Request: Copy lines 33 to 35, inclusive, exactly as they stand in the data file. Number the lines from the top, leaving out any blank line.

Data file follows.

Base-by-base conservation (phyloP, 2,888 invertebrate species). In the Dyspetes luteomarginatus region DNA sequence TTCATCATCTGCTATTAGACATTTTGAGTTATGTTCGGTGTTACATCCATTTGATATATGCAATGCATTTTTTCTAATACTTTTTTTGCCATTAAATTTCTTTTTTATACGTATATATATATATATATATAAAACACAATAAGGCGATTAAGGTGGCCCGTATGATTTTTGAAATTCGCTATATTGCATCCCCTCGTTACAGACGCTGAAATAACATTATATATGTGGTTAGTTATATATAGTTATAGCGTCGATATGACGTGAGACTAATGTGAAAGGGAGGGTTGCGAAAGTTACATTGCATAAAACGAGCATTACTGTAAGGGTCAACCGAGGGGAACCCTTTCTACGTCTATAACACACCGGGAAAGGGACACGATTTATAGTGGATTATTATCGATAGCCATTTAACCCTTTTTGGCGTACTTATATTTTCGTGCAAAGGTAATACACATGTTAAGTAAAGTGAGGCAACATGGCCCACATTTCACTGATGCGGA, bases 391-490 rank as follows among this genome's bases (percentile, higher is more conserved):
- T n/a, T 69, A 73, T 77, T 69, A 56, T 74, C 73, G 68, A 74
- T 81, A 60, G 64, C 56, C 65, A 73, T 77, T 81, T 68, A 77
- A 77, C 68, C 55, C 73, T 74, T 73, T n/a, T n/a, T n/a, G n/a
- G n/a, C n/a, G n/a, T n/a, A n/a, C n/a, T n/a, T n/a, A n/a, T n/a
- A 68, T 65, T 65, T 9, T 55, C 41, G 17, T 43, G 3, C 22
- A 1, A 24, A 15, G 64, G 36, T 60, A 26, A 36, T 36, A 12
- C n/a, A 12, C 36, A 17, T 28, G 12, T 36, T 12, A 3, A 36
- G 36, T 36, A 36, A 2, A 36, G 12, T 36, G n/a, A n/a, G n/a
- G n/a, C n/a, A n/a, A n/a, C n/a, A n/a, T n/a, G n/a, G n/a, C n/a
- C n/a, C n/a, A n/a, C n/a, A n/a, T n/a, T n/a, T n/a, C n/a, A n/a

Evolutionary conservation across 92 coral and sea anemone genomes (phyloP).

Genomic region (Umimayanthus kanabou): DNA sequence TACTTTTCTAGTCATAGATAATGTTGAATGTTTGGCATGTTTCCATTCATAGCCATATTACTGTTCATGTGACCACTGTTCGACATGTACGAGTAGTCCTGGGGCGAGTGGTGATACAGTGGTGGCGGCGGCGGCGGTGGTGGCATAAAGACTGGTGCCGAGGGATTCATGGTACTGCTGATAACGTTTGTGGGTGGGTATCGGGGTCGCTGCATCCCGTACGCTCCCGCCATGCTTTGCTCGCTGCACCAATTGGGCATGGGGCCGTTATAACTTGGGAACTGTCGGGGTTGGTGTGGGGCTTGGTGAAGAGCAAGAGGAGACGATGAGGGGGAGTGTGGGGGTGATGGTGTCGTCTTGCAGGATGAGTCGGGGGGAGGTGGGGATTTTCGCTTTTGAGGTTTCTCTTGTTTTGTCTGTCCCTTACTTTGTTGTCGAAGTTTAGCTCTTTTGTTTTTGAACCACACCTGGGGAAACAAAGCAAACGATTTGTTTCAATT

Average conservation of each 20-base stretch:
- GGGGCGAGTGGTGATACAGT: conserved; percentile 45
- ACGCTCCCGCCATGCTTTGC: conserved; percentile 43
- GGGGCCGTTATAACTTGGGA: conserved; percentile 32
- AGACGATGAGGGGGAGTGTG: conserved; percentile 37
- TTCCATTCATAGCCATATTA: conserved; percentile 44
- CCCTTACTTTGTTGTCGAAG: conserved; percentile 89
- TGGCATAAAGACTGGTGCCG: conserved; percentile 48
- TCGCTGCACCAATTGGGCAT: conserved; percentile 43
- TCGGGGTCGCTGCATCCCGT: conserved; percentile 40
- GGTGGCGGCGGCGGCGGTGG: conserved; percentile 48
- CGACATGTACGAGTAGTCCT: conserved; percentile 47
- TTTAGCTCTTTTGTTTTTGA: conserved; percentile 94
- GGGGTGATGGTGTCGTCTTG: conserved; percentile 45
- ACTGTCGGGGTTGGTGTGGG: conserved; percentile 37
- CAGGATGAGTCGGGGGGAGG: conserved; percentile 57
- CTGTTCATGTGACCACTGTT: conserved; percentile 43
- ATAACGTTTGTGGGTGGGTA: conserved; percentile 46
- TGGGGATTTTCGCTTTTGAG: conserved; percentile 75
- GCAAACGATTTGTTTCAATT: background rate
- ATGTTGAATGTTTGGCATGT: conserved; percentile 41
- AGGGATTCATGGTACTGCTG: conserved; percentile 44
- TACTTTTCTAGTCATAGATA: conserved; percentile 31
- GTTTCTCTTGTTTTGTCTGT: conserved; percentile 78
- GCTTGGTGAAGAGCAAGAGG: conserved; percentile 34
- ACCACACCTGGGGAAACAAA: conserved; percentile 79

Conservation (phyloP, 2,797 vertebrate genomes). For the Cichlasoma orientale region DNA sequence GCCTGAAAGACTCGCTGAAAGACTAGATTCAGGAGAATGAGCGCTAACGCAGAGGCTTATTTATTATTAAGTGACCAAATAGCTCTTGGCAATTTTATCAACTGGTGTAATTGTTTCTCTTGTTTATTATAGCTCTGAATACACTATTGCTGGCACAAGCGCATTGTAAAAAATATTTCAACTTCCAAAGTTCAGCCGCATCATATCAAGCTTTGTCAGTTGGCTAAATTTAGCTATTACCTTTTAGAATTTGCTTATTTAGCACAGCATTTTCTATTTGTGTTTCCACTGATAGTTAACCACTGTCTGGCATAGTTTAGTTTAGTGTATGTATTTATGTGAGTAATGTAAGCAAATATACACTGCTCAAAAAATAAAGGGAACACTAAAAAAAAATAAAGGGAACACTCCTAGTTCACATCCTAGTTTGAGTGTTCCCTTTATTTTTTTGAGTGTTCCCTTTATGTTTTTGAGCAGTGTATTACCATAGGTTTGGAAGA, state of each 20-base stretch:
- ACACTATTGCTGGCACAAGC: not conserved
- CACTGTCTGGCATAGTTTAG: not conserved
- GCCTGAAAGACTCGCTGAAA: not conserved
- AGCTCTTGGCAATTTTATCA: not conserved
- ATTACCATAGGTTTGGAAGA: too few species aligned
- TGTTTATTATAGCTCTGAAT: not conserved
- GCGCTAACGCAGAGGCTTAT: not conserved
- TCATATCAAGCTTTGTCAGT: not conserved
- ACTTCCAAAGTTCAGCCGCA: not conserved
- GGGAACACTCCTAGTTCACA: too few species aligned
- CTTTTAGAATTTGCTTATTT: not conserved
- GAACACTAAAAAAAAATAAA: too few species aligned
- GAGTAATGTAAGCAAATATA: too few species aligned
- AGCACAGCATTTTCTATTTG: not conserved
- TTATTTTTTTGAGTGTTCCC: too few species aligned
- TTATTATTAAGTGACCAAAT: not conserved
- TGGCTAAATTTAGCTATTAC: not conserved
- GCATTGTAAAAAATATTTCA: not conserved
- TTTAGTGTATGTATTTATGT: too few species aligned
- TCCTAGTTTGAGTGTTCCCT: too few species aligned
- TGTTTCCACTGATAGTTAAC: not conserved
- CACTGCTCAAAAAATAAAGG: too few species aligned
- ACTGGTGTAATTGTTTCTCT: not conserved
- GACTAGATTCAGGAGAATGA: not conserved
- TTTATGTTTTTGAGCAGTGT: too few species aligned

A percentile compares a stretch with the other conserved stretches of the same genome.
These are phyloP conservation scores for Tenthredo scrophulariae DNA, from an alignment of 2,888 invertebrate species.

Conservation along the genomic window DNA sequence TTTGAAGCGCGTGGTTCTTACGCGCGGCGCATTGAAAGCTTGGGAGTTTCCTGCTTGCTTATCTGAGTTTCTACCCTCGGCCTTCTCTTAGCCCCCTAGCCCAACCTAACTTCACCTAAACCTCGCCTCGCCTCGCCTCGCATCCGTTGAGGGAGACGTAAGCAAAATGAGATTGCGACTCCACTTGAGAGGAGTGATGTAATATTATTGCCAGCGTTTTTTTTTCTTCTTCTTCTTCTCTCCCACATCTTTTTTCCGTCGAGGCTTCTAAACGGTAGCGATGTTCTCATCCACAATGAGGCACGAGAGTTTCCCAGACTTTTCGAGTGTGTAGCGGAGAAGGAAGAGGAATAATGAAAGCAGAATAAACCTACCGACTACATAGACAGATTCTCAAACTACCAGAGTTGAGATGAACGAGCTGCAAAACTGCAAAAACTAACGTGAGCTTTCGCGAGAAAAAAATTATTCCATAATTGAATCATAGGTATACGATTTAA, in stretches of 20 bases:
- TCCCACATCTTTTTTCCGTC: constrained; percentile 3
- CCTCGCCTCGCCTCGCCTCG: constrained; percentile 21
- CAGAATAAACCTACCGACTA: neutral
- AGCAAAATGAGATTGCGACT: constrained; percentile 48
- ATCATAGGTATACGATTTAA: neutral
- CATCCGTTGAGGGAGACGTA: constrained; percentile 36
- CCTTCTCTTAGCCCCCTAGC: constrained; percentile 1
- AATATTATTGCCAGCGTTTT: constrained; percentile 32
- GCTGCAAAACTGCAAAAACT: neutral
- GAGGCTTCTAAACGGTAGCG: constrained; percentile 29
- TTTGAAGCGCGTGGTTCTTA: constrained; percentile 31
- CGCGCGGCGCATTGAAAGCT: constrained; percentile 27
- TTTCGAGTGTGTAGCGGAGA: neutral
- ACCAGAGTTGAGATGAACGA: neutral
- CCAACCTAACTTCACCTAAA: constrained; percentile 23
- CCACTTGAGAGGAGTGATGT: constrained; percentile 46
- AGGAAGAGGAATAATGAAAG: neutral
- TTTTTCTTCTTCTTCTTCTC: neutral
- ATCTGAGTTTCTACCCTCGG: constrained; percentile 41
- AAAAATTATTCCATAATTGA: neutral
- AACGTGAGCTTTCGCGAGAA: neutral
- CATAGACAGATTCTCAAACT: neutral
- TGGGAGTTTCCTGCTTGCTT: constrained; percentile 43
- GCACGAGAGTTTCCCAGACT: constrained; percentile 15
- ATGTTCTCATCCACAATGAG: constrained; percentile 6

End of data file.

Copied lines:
- GCAAACGATTTGTTTCAATT: background rate
- ATGTTGAATGTTTGGCATGT: conserved; percentile 41
- AGGGATTCATGGTACTGCTG: conserved; percentile 44